Two monosaccharide molecules bonded together. Disaccharides are polysaccharides – “poly…” specifies any number higher than one, while “di…” specifies exactly two. Examples of disaccharides include lactose, maltose, and sucrose. If you bond one glucose molecule with a fructose molecule you get a sucrose molecule.


Sucrose is found in table sugar, and is often formed as a result of photosynthesis (sunlight absorbed by chlorophyll reacting with other compounds in plants).

If you bond one glucose molecule with a galactose molecule you get lactose, which is commonly found in milk.


People who are lactose-intolerant means their body cannot break down lactose (a disaccharide) into its two monosaccharides galactose and glucose. Since it cannot be broken down (because they lack the enzyme lactase which breaks down lactose), the lactose stays in the digestive system so long that bacteria come and ferment the lactose causing bloating, diarrhoea, nausea and bloating.


Polysaccharides (Literally means more than 2 sugars)

A chain of two or more monosaccharides. The chain may be branched (molecule is like a tree with branches and twigs) or unbranched (molecule is a straight line with no twigs). Polysaccharide molecule chains may be made up of hundreds or thousands of monosaccharides.

Polysaccharides are polymers. A simple compound is a monomer, while a complex compound is a polymer which is made of two or more monomers. In biology, when we talk about building blocks, we are usually talking about monomers.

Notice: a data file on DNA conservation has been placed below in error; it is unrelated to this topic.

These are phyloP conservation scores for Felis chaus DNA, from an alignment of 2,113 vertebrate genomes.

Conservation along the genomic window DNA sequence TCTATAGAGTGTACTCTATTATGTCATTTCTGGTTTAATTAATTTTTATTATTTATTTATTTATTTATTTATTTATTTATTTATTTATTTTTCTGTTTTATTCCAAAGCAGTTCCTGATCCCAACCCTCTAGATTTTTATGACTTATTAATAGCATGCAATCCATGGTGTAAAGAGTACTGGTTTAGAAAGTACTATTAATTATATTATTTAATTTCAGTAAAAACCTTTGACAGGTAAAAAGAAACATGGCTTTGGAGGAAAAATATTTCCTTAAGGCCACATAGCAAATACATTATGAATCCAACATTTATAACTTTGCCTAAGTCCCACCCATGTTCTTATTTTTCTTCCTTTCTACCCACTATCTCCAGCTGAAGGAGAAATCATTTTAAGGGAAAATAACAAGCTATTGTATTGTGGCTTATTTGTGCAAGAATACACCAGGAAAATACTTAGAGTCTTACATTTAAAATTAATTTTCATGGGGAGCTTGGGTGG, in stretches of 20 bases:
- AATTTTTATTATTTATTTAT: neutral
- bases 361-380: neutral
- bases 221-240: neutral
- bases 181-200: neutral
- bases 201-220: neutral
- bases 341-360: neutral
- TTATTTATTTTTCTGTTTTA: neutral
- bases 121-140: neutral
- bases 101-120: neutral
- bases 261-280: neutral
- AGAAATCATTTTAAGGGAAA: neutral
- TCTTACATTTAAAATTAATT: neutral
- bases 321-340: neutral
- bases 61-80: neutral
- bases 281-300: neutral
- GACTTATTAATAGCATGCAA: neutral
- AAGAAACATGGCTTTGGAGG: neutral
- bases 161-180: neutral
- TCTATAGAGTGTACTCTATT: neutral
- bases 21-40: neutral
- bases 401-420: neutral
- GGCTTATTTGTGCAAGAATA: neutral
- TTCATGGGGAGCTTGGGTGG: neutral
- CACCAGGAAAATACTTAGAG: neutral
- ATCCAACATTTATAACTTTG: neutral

Storage polysaccharides



A polysaccharide that humans and animals store in the liver and muscles.


These are glucose polymers made up of Amylose and Amylopectin. Amylose molecule chains are linear (long but no branches) while Amylopectin molecules are long and branch out – some Amylopectin molecules are made of several thousand glucose units.

Starches are not water soluble. Humans and animals digest them by hydrolysis – our bodies have amylases which break them down. Rich sources of starches for humans include potatoes, rice and wheat.

-What does all of this have to do with carbs?

Since carbs are sugars, their complexity and structure makes a difference when we consume them. Monosaccharides are easy to absorb while polysaccharides are harder to break down and absorb.


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The Carbspiracy

The Carbspiracy is a book written by UK's Level 3 & 4 AFN (Association for Nutrition) Certified Diet Specialist Jonathan Sumner concerning about all the questions about carbohydrates answering a multitude of unknown questions. It is a must read as it will clear your mind about what the media is trying to monetise from the everyday Joe and Jane's confusion. Don't be fooled anymore and finally get to know and learn the truth about carbs from an expert's view. The Carbspiracy answers a multitude of questions such as Are carbs good for you or are they bad for you? Should I cut out carbs? Are carbs more filling than protein? What carbs should I be eating? What are carbs? Do carbs make you fat? What do carbs do to my cholesterol levels? and many more. End your confusion for a short read about carbohydrates, 1 of the most popular macro nutrients which are specialised in energy release and energy storage.

  • ISBN: 9781370586738
  • Author: Jonathan Sumner
  • Published: 2016-07-22 18:50:09
  • Words: 4579
The Carbspiracy The Carbspiracy